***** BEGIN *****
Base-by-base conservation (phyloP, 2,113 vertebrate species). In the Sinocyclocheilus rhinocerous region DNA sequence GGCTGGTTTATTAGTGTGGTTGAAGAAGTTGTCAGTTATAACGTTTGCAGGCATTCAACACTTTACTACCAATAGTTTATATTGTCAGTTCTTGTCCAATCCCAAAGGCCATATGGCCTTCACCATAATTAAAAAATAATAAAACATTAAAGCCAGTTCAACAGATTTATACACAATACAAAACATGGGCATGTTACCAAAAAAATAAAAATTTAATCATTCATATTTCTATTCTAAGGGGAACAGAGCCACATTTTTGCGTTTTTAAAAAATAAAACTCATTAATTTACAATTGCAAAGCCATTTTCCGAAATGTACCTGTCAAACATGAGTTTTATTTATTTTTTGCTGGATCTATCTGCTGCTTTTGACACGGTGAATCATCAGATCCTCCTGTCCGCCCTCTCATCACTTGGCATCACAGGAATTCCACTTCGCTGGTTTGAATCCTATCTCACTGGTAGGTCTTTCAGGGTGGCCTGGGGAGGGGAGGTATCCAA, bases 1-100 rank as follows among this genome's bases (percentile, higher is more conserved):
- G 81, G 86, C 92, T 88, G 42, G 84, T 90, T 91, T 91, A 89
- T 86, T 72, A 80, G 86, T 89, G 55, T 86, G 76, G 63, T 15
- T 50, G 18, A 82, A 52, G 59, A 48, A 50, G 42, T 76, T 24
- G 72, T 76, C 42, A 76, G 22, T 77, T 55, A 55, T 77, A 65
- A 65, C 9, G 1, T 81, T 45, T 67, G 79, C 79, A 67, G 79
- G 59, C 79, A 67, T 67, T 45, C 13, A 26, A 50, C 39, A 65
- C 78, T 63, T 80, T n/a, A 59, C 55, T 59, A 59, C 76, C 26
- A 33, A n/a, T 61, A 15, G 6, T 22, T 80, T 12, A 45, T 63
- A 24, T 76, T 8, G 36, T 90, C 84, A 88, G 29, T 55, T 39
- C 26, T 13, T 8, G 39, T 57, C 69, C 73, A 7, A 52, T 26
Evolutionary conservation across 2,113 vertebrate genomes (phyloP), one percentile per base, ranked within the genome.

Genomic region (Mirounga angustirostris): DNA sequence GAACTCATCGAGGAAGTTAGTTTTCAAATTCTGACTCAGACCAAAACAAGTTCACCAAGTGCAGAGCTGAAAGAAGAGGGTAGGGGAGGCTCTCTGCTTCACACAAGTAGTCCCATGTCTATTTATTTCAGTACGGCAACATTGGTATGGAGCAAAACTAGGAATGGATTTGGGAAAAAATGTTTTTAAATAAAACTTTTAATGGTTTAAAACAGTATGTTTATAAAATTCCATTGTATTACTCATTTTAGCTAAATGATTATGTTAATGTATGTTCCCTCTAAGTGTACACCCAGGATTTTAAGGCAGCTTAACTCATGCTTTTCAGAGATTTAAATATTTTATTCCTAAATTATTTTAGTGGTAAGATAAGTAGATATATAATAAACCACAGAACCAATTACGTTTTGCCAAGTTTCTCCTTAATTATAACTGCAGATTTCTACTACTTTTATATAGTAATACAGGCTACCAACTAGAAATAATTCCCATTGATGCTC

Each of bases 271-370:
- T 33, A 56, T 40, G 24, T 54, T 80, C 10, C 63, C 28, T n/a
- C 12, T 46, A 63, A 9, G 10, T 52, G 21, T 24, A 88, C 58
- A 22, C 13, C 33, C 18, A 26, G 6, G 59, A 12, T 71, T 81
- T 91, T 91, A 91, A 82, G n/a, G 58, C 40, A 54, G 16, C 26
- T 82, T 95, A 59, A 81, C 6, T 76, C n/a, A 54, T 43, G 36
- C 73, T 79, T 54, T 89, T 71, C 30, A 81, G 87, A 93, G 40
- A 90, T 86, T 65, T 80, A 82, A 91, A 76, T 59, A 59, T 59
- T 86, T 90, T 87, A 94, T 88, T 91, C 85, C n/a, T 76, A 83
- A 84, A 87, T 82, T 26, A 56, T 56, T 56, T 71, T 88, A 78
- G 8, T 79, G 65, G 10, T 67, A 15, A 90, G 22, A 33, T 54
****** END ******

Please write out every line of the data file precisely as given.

Base-by-base conservation (phyloP, 2,113 vertebrate species). In the Sinocyclocheilus rhinocerous region DNA sequence GGCTGGTTTATTAGTGTGGTTGAAGAAGTTGTCAGTTATAACGTTTGCAGGCATTCAACACTTTACTACCAATAGTTTATATTGTCAGTTCTTGTCCAATCCCAAAGGCCATATGGCCTTCACCATAATTAAAAAATAATAAAACATTAAAGCCAGTTCAACAGATTTATACACAATACAAAACATGGGCATGTTACCAAAAAAATAAAAATTTAATCATTCATATTTCTATTCTAAGGGGAACAGAGCCACATTTTTGCGTTTTTAAAAAATAAAACTCATTAATTTACAATTGCAAAGCCATTTTCCGAAATGTACCTGTCAAACATGAGTTTTATTTATTTTTTGCTGGATCTATCTGCTGCTTTTGACACGGTGAATCATCAGATCCTCCTGTCCGCCCTCTCATCACTTGGCATCACAGGAATTCCACTTCGCTGGTTTGAATCCTATCTCACTGGTAGGTCTTTCAGGGTGGCCTGGGGAGGGGAGGTATCCAA, bases 1-100 rank as follows among this genome's bases (percentile, higher is more conserved):
- G 81, G 86, C 92, T 88, G 42, G 84, T 90, T 91, T 91, A 89
- T 86, T 72, A 80, G 86, T 89, G 55, T 86, G 76, G 63, T 15
- T 50, G 18, A 82, A 52, G 59, A 48, A 50, G 42, T 76, T 24
- G 72, T 76, C 42, A 76, G 22, T 77, T 55, A 55, T 77, A 65
- A 65, C 9, G 1, T 81, T 45, T 67, G 79, C 79, A 67, G 79
- G 59, C 79, A 67, T 67, T 45, C 13, A 26, A 50, C 39, A 65
- C 78, T 63, T 80, T n/a, A 59, C 55, T 59, A 59, C 76, C 26
- A 33, A n/a, T 61, A 15, G 6, T 22, T 80, T 12, A 45, T 63
- A 24, T 76, T 8, G 36, T 90, C 84, A 88, G 29, T 55, T 39
- C 26, T 13, T 8, G 39, T 57, C 69, C 73, A 7, A 52, T 26
Evolutionary conservation across 2,113 vertebrate genomes (phyloP), one percentile per base, ranked within the genome.

Genomic region (Mirounga angustirostris): DNA sequence GAACTCATCGAGGAAGTTAGTTTTCAAATTCTGACTCAGACCAAAACAAGTTCACCAAGTGCAGAGCTGAAAGAAGAGGGTAGGGGAGGCTCTCTGCTTCACACAAGTAGTCCCATGTCTATTTATTTCAGTACGGCAACATTGGTATGGAGCAAAACTAGGAATGGATTTGGGAAAAAATGTTTTTAAATAAAACTTTTAATGGTTTAAAACAGTATGTTTATAAAATTCCATTGTATTACTCATTTTAGCTAAATGATTATGTTAATGTATGTTCCCTCTAAGTGTACACCCAGGATTTTAAGGCAGCTTAACTCATGCTTTTCAGAGATTTAAATATTTTATTCCTAAATTATTTTAGTGGTAAGATAAGTAGATATATAATAAACCACAGAACCAATTACGTTTTGCCAAGTTTCTCCTTAATTATAACTGCAGATTTCTACTACTTTTATATAGTAATACAGGCTACCAACTAGAAATAATTCCCATTGATGCTC

Each of bases 271-370:
- T 33, A 56, T 40, G 24, T 54, T 80, C 10, C 63, C 28, T n/a
- C 12, T 46, A 63, A 9, G 10, T 52, G 21, T 24, A 88, C 58
- A 22, C 13, C 33, C 18, A 26, G 6, G 59, A 12, T 71, T 81
- T 91, T 91, A 91, A 82, G n/a, G 58, C 40, A 54, G 16, C 26
- T 82, T 95, A 59, A 81, C 6, T 76, C n/a, A 54, T 43, G 36
- C 73, T 79, T 54, T 89, T 71, C 30, A 81, G 87, A 93, G 40
- A 90, T 86, T 65, T 80, A 82, A 91, A 76, T 59, A 59, T 59
- T 86, T 90, T 87, A 94, T 88, T 91, C 85, C n/a, T 76, A 83
- A 84, A 87, T 82, T 26, A 56, T 56, T 56, T 71, T 88, A 78
- G 8, T 79, G 65, G 10, T 67, A 15, A 90, G 22, A 33, T 54